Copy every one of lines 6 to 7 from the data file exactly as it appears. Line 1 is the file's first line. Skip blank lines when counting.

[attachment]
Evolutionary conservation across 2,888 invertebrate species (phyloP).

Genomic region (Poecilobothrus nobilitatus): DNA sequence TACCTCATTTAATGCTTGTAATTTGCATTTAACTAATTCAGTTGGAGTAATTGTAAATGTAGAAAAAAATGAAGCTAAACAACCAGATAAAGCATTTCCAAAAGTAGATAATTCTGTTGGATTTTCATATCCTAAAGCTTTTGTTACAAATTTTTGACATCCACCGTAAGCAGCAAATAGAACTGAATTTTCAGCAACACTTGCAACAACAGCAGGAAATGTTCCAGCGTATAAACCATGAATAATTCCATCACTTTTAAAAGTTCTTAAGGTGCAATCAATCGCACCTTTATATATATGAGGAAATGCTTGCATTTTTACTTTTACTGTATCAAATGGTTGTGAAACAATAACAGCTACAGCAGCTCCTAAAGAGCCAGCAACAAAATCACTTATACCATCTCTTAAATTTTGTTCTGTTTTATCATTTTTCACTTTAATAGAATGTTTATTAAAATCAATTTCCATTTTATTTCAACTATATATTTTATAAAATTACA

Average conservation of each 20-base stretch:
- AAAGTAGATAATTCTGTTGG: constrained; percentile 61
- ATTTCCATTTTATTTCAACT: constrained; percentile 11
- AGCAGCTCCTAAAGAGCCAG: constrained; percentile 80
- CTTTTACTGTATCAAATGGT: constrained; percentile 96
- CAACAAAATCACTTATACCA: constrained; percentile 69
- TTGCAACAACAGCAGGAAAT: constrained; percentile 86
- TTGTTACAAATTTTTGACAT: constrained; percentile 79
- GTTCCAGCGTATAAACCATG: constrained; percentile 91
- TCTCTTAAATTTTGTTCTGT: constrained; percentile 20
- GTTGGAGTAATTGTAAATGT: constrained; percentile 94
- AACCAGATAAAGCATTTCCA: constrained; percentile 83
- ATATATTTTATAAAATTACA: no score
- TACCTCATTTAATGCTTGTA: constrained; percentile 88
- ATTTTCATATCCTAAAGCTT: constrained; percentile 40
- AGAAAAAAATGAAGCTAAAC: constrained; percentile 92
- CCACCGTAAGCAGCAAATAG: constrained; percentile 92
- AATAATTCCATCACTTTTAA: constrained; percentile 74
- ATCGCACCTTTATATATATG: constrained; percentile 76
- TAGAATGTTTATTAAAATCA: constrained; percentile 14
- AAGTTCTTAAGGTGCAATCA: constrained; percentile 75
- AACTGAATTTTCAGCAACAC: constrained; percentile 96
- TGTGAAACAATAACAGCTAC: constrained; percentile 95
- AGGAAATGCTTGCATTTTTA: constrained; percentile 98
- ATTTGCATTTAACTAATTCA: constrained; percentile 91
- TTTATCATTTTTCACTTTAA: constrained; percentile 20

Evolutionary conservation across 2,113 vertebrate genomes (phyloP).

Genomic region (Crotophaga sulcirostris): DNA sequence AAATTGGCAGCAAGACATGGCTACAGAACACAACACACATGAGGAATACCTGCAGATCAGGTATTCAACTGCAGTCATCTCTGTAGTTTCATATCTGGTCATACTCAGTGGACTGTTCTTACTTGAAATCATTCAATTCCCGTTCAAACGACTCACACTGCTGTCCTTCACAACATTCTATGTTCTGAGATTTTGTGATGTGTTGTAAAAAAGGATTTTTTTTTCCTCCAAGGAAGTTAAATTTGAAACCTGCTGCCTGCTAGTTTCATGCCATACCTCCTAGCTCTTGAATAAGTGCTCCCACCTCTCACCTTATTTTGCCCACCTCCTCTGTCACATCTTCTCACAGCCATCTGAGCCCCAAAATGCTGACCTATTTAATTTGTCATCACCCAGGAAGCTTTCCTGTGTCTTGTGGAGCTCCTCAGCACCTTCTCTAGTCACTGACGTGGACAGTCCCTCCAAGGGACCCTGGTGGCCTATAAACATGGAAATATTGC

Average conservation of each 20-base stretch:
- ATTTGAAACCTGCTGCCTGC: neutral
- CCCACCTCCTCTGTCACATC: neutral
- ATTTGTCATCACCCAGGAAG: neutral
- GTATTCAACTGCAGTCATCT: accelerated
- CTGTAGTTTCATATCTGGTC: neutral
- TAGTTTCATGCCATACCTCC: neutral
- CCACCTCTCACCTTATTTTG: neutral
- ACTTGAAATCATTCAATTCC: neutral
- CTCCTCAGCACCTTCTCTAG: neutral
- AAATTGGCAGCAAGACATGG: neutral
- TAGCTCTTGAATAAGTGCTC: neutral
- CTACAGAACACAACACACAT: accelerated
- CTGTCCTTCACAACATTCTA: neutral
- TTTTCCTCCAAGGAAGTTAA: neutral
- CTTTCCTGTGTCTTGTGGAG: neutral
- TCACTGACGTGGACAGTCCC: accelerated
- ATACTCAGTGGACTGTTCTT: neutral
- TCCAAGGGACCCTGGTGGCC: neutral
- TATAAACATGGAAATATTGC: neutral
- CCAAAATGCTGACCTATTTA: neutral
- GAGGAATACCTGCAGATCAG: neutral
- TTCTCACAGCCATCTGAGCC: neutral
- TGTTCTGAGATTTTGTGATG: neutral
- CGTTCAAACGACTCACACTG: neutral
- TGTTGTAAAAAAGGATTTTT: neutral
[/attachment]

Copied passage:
- AGCAGCTCCTAAAGAGCCAG: constrained; percentile 80
- CTTTTACTGTATCAAATGGT: constrained; percentile 96